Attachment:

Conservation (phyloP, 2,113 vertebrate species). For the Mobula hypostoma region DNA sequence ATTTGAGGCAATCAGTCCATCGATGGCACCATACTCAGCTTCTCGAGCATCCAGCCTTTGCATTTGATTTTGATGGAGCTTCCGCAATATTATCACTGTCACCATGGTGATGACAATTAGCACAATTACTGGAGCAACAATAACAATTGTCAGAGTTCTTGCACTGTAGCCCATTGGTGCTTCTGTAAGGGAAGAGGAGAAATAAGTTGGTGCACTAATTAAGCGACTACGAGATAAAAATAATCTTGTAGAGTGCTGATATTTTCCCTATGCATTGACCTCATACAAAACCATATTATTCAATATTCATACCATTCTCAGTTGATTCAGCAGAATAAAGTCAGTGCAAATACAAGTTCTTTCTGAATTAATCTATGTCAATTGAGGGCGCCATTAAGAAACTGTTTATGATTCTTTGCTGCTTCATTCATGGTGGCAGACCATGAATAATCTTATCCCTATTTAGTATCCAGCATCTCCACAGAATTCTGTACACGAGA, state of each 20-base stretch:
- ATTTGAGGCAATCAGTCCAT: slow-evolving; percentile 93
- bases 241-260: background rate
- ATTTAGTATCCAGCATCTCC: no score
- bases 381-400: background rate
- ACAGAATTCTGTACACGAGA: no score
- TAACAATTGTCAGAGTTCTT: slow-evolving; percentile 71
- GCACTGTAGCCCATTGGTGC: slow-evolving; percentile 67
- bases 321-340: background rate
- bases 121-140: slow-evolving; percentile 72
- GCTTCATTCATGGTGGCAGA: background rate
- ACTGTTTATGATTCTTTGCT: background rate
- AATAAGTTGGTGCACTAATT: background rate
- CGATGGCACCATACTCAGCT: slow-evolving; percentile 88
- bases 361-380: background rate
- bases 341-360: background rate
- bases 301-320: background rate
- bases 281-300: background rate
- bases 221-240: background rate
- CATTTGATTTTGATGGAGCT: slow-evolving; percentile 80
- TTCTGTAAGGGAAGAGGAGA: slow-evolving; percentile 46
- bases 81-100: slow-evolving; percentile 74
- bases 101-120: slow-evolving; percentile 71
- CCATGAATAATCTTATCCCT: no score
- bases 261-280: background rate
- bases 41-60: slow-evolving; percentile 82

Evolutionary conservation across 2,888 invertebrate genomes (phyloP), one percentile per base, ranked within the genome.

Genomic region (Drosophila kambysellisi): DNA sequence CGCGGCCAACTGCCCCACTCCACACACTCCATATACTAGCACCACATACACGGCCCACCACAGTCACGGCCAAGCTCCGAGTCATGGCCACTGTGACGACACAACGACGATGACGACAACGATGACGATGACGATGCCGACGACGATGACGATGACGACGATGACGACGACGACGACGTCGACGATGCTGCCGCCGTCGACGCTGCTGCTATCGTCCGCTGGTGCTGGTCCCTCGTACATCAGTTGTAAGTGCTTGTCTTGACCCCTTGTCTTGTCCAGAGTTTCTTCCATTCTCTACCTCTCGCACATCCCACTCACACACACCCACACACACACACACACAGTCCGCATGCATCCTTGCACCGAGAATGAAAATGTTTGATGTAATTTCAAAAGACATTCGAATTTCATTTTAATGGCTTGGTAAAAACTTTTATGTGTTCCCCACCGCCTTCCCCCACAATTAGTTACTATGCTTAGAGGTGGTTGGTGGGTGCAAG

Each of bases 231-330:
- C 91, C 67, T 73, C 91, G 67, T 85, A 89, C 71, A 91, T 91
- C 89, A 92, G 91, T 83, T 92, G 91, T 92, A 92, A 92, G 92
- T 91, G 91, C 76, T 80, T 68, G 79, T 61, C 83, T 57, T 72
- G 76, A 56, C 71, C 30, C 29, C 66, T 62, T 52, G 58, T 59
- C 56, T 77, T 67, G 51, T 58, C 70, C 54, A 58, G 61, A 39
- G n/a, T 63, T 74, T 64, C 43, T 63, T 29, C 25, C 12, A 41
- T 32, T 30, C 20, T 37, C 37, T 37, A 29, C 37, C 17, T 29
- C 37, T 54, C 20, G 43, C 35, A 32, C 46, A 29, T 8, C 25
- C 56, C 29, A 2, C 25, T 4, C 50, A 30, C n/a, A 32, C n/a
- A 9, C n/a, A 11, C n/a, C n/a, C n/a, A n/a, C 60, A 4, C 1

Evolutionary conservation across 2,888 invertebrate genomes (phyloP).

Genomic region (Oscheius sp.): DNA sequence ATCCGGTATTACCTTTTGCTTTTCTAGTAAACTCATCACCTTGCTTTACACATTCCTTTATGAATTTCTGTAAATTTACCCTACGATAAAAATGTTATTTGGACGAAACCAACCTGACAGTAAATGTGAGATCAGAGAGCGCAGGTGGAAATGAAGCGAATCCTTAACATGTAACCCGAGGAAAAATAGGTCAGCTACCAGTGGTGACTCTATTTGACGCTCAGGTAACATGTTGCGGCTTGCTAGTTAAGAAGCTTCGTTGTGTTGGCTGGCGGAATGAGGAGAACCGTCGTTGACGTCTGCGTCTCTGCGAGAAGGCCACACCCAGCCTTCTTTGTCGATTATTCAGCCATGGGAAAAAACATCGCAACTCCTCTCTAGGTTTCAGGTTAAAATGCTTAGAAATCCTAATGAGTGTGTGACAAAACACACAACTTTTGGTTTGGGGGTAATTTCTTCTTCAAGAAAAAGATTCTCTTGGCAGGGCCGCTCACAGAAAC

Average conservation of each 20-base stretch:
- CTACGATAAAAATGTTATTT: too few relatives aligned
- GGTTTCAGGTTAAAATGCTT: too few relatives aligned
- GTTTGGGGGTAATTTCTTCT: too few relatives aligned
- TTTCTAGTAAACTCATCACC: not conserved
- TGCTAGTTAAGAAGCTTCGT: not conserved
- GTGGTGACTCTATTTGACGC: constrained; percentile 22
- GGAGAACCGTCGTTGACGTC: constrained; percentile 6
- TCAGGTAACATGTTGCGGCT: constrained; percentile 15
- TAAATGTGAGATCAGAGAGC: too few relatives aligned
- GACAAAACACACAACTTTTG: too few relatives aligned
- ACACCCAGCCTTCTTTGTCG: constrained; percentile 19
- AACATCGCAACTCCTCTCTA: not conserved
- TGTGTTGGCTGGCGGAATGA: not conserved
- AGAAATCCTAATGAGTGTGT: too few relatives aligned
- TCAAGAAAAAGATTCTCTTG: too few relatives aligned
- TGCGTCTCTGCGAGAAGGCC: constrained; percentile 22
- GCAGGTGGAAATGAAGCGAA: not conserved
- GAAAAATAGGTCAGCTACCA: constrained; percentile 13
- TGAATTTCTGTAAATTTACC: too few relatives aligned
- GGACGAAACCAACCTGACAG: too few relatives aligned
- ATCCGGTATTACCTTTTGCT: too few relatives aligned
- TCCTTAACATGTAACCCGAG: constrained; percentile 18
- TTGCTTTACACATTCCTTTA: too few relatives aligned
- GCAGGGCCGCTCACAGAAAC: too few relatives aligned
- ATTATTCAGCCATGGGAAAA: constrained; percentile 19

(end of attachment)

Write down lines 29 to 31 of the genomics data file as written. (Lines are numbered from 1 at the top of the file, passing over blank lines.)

Each of bases 231-330:
- C 91, C 67, T 73, C 91, G 67, T 85, A 89, C 71, A 91, T 91
- C 89, A 92, G 91, T 83, T 92, G 91, T 92, A 92, A 92, G 92